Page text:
UI Extension raising awareness about rural mental health challenges
By John O’Connell
University of Idaho
MOSCOW, Idaho – A team of University of Idaho Extension educators is seeking 17 small, agricultural communities willing to host public conversations about the elevated risk of depression and suicide in rural America, as well as local solutions to address the problem.
Each participating community will be asked to develop an action plan identifying a specific concept to help residents who may be struggling with their mental health.
In exchange for completing six public discussions, each community will receive $3,000 toward implementing its idea.
Contact Talje Hoene, UI Extension mental health program coordinator, at firstname.lastname@example.org for more information.
Hoene and her team, which also includes UI Extension educators Lance Hansen, Madison County, Bracken Henderson, Franklin County, and David Callister, Butte County, plan to have all the communities selected before the end of October.
The team members underwent training to teach people how to recognize and respond to warning signs of depression and suicide.
They’ll facilitate separate, complementary sessions in the rural communities, lasting six hours for youth and eight hours for adults. Those who complete the course will receive mental health first aid certification.
UI Extension is posting billboards throughout the state – four in northern Idaho and six in the state’s southern, central and eastern regions – directing farmers and ranchers who are overwhelmed by stress to Farm Aid and the Farm Crisis Center.
The billboards, which will remain posted throughout the fall, read: “Agriculture can be stressful. If you or someone you know needs resources call 1-800-FARM-AID.”
“We’re searching for small communities to work with because we’re trying to reach that harder to reach population,” Hoene said. “They have their own culture. They’re close-knit. They don’t necessarily seek help from outside.”
Communities will have the flexibility to invest their funding in a small project that best meets their unique circumstances. For example, a community might opt to expand a local food pantry or elect to buy a pizza oven for hosting civic wellness events.
The Extension team will lead the discussions. The conversations are open to anyone, but the team will prioritize farmers and others who work in agriculture, which is an especially stressful field.
According to a study published Sept. 5, 2021, in the American Journal of Industrial Medicine, using data from 1986 through 2014, the age-adjusted suicide mortality rate per 100,000 farmers and farm managers was 22.3, compared with 15.3 across all other occupations.
A 2019 study by American Farm Bureau Federation found 87% of agricultural workers agreed that cost, embarrassment and lack of awareness posed obstacles to accessing mental health care.
Furthermore, half of the agricultural workers said they had trouble finding a therapist in their community.
“The main thing we’re finding with this population is lack of control is a big problem,” Hoene said. “They can have a freak weather occurrence and their entire crop is ruined. A lot of farmers are having to give up their family farm because they can’t keep up with the bill payments.”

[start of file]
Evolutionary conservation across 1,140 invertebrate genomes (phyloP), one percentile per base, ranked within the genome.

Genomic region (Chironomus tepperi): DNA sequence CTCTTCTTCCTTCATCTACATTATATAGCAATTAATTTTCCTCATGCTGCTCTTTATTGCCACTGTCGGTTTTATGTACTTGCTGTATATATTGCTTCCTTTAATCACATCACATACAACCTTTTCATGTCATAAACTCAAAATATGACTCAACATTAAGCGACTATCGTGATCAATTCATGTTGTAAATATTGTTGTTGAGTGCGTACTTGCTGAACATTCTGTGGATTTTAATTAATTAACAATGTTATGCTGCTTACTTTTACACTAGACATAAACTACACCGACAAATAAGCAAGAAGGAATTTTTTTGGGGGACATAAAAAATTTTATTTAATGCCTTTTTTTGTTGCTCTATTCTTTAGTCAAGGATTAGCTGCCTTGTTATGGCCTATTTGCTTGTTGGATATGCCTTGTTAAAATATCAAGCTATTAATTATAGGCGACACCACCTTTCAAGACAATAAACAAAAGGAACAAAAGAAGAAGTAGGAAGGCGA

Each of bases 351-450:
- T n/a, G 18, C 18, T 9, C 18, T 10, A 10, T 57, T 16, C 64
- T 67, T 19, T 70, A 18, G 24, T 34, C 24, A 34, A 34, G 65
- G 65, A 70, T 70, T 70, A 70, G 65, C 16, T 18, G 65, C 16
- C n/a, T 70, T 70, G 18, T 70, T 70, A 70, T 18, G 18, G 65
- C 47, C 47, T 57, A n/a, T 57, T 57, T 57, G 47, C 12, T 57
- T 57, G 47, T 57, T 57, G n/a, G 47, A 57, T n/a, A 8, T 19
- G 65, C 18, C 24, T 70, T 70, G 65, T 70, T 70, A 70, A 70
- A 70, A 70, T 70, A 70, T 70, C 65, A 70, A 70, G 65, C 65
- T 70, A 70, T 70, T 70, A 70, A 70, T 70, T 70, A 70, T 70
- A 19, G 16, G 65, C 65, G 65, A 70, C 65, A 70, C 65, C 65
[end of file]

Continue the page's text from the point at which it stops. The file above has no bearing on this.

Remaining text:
Callister understands the stress and profound disappointment of losing a family farm all too well. He’d farmed with family for 25 years in Butte County until 2018, when his family members retired and he couldn’t buy them all out.
At age 53, Callister found himself seeking a new career.
“I’ve dealt with the heartache of losing a farm, feeling like I’d let past generations down because I wasn’t able to keep grandpa’s farm going,” Callister said. “You start feeling isolated. There is still a stigma in our society – and maybe it’s more so in rural society – that you should be able to pick up and go. That’s not the case if somebody has a heart attack. You don’t tell them to buck up and deal with it.”
Callister is grateful for the opportunity to help other farmers avoid similar outcomes as an Extension educator. He’s a strong advocate for farm succession training to help farmers plan early to pass down their properties to the next generation.
Hanson is aware of several recent suicides in rural Driggs, and in the early 1990s, his wife lost a couple of extended family members who were agricultural producers from Driggs to suicide.
“For me this is about just getting the discussion started,” Hanson said. “I think a lot of times there’s the discussion and that’s all there is. I’m hoping we can develop an actual plan and we can do our part as Extension agents to give them resources so they can see this further than a couple of discussions we have with them.”
As an Extension educator, Henderson has worked with a few farmers who died of suicide.
“We need to open up that dialogue so that people are willing to admit this is an issue in our agricultural communities,” Henderson said. “But that is just the first step. I hope it becomes more socially acceptable to open up when you are struggling and not just have ‘good’ as the default answer when someone asks, ‘How are you doing?’”
The program to launch community discussions and implement action plans is funded with a $200,000 Western Regional Agriculture grant.
WRA also awarded a separate $10,000 grant to fund the 10 billboards, which are expected to be viewed by about 275,000 motorists per week.
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